Counseling Skills for School Psychologists Delivering Tier II-III RtI InterventionsNASP Conference, San Francisco, CA; February, 22, 2011 University of Florida Diana Joyce, Ph.D. NCSP Stacey Rice, M.A. firstname.lastname@example.org email@example.com Michelle Portell Angela Dobbins, M.Ed.firstname.lastname@example.org pore email@example.com u firstname.lastname@example.org Contributors: Maria Wojtalewicz, Ph.D., NCSP, Lindsey Tropf, B.A., Presentation Materials and the Sample Report are Available at http://www.nasponline.org/ Case examples have been altered to mask student identity and for educational purposes.
Overview • Beginning 101 – Forming Counseling Groups • Three Methods • Psychoeducational, CBT, Solution-Focused • Screening/Progress Monitoring Strategies
Counseling Competencies • NASP Ethics Principle II.1. Competence (NASP 2010) • To benefit clients, school psychologists engage only in practices for which they are qualified and competent. • NASP Comprehensive Model School Psychological Services Domain 4 • “Have knowledge of biological, cultural, developmental, & social influences on behavior & mental health, behavioral & emotional impacts on learning & life skills, & evidence based strategies to promote social emotional functioning and mental health” to provide “interventions and mental health services to develop social and life skills.” • IDEIA Definition Part 300 A, Section 300.34 (c)(2) http://idea.ed.gov • Counseling services means services provided by qualified social workers, psychologists, guidance counselors, or other qualified personnel.
NASP Counseling Workshops • Solution-Focused Group Counseling, Leslie Cooley, Friday 2:00-3:50pm, MS064 • Cognitive-Behavioral Interventions for Students With Obsessive-Compulsive Disorder; Doug Jones, Thursday, 12:00-1:50pm, MS163 • Treating Obsessive Compulsive Disorder With Exposure Response Prevention, Robert Wingfield, Friday, 9:30-11:00am, PO253 • Counseling Techniques to Promote Social Competency, Laurie Harrier, Thurs 8:00-9:50am, MS192 • Child Abuse and Neglect School Based Prevention, Intervention, and Counseling, Amy Patenaude, Wed 2:30-4:20, MS067 • School-Based Group Counseling for Autism Spectrum Disorders, Julie Herbstrith, Thurs 4:00-5:50pm, MS154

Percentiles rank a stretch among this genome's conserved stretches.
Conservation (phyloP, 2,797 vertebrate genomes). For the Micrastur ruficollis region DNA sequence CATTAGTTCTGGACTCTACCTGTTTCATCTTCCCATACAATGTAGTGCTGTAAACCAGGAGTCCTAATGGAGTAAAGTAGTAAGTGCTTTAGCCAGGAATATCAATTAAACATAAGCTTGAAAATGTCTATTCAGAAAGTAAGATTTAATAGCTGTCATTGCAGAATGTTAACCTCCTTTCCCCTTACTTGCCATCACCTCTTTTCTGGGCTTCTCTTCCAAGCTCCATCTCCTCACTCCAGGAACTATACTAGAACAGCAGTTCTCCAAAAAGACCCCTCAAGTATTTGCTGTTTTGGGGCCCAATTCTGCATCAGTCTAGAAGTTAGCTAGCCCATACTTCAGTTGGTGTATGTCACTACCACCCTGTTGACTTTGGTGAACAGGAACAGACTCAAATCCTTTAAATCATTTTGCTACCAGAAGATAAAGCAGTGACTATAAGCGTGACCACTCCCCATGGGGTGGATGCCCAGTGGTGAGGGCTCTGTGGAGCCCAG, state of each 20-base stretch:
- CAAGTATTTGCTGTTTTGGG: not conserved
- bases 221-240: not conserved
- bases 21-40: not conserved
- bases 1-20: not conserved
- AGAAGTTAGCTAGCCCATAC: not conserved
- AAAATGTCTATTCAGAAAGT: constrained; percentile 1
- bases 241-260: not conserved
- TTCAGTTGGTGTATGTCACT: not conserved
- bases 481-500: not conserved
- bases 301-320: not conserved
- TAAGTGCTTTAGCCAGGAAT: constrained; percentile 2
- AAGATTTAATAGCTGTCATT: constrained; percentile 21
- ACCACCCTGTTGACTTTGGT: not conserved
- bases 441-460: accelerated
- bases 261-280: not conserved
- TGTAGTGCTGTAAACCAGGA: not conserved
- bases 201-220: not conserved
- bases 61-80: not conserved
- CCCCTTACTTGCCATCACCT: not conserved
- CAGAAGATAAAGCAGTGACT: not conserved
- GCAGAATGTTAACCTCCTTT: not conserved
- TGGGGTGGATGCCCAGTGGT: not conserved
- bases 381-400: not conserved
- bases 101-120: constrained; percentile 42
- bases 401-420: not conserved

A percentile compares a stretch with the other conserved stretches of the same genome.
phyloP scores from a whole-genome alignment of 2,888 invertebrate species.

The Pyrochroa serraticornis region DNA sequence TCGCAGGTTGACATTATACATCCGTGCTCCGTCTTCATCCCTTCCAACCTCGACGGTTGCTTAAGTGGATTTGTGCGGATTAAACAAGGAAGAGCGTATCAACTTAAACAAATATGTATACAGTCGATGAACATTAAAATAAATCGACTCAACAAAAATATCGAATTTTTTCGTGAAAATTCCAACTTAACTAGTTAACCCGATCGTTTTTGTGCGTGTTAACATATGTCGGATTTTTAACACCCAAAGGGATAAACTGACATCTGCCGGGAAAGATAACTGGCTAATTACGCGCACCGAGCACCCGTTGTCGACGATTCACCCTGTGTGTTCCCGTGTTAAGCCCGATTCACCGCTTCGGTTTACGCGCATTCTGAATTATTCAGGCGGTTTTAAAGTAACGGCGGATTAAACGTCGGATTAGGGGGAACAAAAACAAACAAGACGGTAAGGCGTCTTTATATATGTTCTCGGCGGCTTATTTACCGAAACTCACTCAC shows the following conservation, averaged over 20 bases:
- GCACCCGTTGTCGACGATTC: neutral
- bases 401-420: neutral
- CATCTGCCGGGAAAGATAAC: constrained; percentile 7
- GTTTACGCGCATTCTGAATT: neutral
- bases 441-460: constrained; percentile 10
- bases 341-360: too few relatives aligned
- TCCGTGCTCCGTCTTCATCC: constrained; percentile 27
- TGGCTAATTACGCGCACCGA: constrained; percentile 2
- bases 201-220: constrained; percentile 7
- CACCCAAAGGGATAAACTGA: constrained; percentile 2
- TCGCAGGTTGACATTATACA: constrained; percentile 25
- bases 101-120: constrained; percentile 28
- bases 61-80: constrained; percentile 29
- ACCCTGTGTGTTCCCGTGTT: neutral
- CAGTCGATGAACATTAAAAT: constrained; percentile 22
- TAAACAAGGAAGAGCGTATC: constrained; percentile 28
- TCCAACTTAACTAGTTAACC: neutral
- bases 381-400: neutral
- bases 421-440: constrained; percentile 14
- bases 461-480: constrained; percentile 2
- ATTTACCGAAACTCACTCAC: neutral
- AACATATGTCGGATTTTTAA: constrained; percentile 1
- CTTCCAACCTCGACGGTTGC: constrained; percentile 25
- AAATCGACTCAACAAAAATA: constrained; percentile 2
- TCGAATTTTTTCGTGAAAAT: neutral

Effective Tier II-III Counseling Precursors • Tier I Social-emotional Supports • PBS: e.g., clear expectations, schedules posted, recognition for appropriate behaviors • Classroom management (e.g., Kagan Structures, Responsive Teaching) • Embedded Social Curriculum (e.g., Second Step, FLPBS website) http://flpbs.fmhi.usf.edu/teaching_lession_plans.asp
Social-Emotional Benchmarks Florida - http://www.fldoe.org/workforce/pdf/guidance.pdfNational – http://ascamodel.timberlakepublishing.com/files/NationalStandards.pdfEarly Childhood - http://illinoisearlylearning.org/standards/socemodev.htm (with videos) K-3 4-5 Self-Management Effective Study Habits Effective Time Management Interpersonal Skills Self-Identify Appropriate Ways to Express Feelings Well Developed Skills in Group Collaborative Work Respect/Diversity Knowledge and Appreciation of Different Cultures Recognition of One’s Own Bias, Self-correction • Self-Management • Personal Safety/Space • Appropriate Task Behavior • Interpersonal Skills • Awareness How to Express Feelings • Awareness How to Work in Group • Respect/Diversity • Awareness Different Cultures • Awareness of Stereotype and Negative Impact
Tier II – III Counseling Intervention Features (Batsche et al., 2005, Griffiths et al., 2007) • Tier II Supplemental • Short-term • May use protocol (e.g., social skills training, problem-solving curricula) • Often small group • Tier III Intensive • Individualized • Increased frequency and/or duration • Identify support network • Multi-faceted services • Multi-agency - Coordinate w/outside service providers (e.g., physicians, psychiatrists)
Creating Counseling Groups Begin by sorting students according to their needs Smaller groups for similar short term (yellow) Individuals for intensive, longer term (red) Photos courtesy of Marissa Casamassino, Kimbell Elementary